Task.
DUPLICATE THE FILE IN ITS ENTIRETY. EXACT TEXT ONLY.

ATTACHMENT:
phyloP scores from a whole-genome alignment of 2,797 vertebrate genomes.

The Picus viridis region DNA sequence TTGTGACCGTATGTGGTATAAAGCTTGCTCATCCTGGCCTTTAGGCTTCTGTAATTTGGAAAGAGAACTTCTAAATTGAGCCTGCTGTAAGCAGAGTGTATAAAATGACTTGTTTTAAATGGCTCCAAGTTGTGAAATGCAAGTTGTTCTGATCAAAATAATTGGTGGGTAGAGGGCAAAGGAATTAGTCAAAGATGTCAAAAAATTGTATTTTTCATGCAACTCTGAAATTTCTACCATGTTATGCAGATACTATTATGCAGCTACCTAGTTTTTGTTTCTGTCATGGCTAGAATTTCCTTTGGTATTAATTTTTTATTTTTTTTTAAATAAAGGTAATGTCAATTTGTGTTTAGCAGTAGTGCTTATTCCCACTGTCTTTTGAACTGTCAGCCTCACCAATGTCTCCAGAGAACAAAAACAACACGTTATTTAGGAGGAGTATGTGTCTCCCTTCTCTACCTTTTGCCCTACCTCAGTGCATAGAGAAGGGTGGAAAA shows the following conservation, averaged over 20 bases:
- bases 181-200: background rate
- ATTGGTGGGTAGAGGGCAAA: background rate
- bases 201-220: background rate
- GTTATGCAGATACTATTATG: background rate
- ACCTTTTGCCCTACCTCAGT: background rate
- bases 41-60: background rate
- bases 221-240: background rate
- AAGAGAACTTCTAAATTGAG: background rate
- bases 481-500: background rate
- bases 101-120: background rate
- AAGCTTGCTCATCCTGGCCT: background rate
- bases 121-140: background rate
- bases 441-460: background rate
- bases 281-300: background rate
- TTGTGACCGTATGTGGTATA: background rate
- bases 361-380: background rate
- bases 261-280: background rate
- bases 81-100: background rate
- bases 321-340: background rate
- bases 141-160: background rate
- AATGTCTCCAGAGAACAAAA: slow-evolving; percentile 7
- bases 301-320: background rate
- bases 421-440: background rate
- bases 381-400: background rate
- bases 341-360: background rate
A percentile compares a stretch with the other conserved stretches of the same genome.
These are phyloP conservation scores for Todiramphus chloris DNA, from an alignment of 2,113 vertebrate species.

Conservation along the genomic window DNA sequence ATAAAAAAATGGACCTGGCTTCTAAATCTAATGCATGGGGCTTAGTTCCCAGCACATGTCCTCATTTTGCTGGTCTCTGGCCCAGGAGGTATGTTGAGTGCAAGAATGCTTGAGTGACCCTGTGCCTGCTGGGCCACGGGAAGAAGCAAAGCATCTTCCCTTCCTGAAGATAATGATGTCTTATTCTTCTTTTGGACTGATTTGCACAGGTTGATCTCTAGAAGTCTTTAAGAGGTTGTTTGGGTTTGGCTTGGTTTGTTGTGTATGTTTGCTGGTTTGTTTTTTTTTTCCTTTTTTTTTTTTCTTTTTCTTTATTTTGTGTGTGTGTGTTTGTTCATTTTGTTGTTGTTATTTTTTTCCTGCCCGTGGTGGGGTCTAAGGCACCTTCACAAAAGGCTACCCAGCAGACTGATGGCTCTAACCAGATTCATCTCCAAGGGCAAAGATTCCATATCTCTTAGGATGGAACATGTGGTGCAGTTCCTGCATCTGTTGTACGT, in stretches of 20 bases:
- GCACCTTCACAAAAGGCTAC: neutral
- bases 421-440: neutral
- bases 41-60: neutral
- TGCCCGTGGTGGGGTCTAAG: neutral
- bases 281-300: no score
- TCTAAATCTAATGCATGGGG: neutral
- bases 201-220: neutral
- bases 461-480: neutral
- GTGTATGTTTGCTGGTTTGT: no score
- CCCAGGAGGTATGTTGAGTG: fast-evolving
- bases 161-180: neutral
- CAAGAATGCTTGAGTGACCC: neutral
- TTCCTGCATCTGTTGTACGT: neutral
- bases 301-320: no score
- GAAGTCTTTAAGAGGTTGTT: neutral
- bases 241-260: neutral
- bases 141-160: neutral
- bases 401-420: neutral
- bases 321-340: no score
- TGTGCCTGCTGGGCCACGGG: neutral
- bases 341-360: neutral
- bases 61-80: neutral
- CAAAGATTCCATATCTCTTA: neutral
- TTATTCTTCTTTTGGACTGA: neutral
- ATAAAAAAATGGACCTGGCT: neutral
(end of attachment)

phyloP scores from a whole-genome alignment of 2,797 vertebrate genomes.

The Picus viridis region DNA sequence TTGTGACCGTATGTGGTATAAAGCTTGCTCATCCTGGCCTTTAGGCTTCTGTAATTTGGAAAGAGAACTTCTAAATTGAGCCTGCTGTAAGCAGAGTGTATAAAATGACTTGTTTTAAATGGCTCCAAGTTGTGAAATGCAAGTTGTTCTGATCAAAATAATTGGTGGGTAGAGGGCAAAGGAATTAGTCAAAGATGTCAAAAAATTGTATTTTTCATGCAACTCTGAAATTTCTACCATGTTATGCAGATACTATTATGCAGCTACCTAGTTTTTGTTTCTGTCATGGCTAGAATTTCCTTTGGTATTAATTTTTTATTTTTTTTTAAATAAAGGTAATGTCAATTTGTGTTTAGCAGTAGTGCTTATTCCCACTGTCTTTTGAACTGTCAGCCTCACCAATGTCTCCAGAGAACAAAAACAACACGTTATTTAGGAGGAGTATGTGTCTCCCTTCTCTACCTTTTGCCCTACCTCAGTGCATAGAGAAGGGTGGAAAA shows the following conservation, averaged over 20 bases:
- bases 181-200: background rate
- ATTGGTGGGTAGAGGGCAAA: background rate
- bases 201-220: background rate
- GTTATGCAGATACTATTATG: background rate
- ACCTTTTGCCCTACCTCAGT: background rate
- bases 41-60: background rate
- bases 221-240: background rate
- AAGAGAACTTCTAAATTGAG: background rate
- bases 481-500: background rate
- bases 101-120: background rate
- AAGCTTGCTCATCCTGGCCT: background rate
- bases 121-140: background rate
- bases 441-460: background rate
- bases 281-300: background rate
- TTGTGACCGTATGTGGTATA: background rate
- bases 361-380: background rate
- bases 261-280: background rate
- bases 81-100: background rate
- bases 321-340: background rate
- bases 141-160: background rate
- AATGTCTCCAGAGAACAAAA: slow-evolving; percentile 7
- bases 301-320: background rate
- bases 421-440: background rate
- bases 381-400: background rate
- bases 341-360: background rate
A percentile compares a stretch with the other conserved stretches of the same genome.
These are phyloP conservation scores for Todiramphus chloris DNA, from an alignment of 2,113 vertebrate species.

Conservation along the genomic window DNA sequence ATAAAAAAATGGACCTGGCTTCTAAATCTAATGCATGGGGCTTAGTTCCCAGCACATGTCCTCATTTTGCTGGTCTCTGGCCCAGGAGGTATGTTGAGTGCAAGAATGCTTGAGTGACCCTGTGCCTGCTGGGCCACGGGAAGAAGCAAAGCATCTTCCCTTCCTGAAGATAATGATGTCTTATTCTTCTTTTGGACTGATTTGCACAGGTTGATCTCTAGAAGTCTTTAAGAGGTTGTTTGGGTTTGGCTTGGTTTGTTGTGTATGTTTGCTGGTTTGTTTTTTTTTTCCTTTTTTTTTTTTCTTTTTCTTTATTTTGTGTGTGTGTGTTTGTTCATTTTGTTGTTGTTATTTTTTTCCTGCCCGTGGTGGGGTCTAAGGCACCTTCACAAAAGGCTACCCAGCAGACTGATGGCTCTAACCAGATTCATCTCCAAGGGCAAAGATTCCATATCTCTTAGGATGGAACATGTGGTGCAGTTCCTGCATCTGTTGTACGT, in stretches of 20 bases:
- GCACCTTCACAAAAGGCTAC: neutral
- bases 421-440: neutral
- bases 41-60: neutral
- TGCCCGTGGTGGGGTCTAAG: neutral
- bases 281-300: no score
- TCTAAATCTAATGCATGGGG: neutral
- bases 201-220: neutral
- bases 461-480: neutral
- GTGTATGTTTGCTGGTTTGT: no score
- CCCAGGAGGTATGTTGAGTG: fast-evolving
- bases 161-180: neutral
- CAAGAATGCTTGAGTGACCC: neutral
- TTCCTGCATCTGTTGTACGT: neutral
- bases 301-320: no score
- GAAGTCTTTAAGAGGTTGTT: neutral
- bases 241-260: neutral
- bases 141-160: neutral
- bases 401-420: neutral
- bases 321-340: no score
- TGTGCCTGCTGGGCCACGGG: neutral
- bases 341-360: neutral
- bases 61-80: neutral
- CAAAGATTCCATATCTCTTA: neutral
- TTATTCTTCTTTTGGACTGA: neutral
- ATAAAAAAATGGACCTGGCT: neutral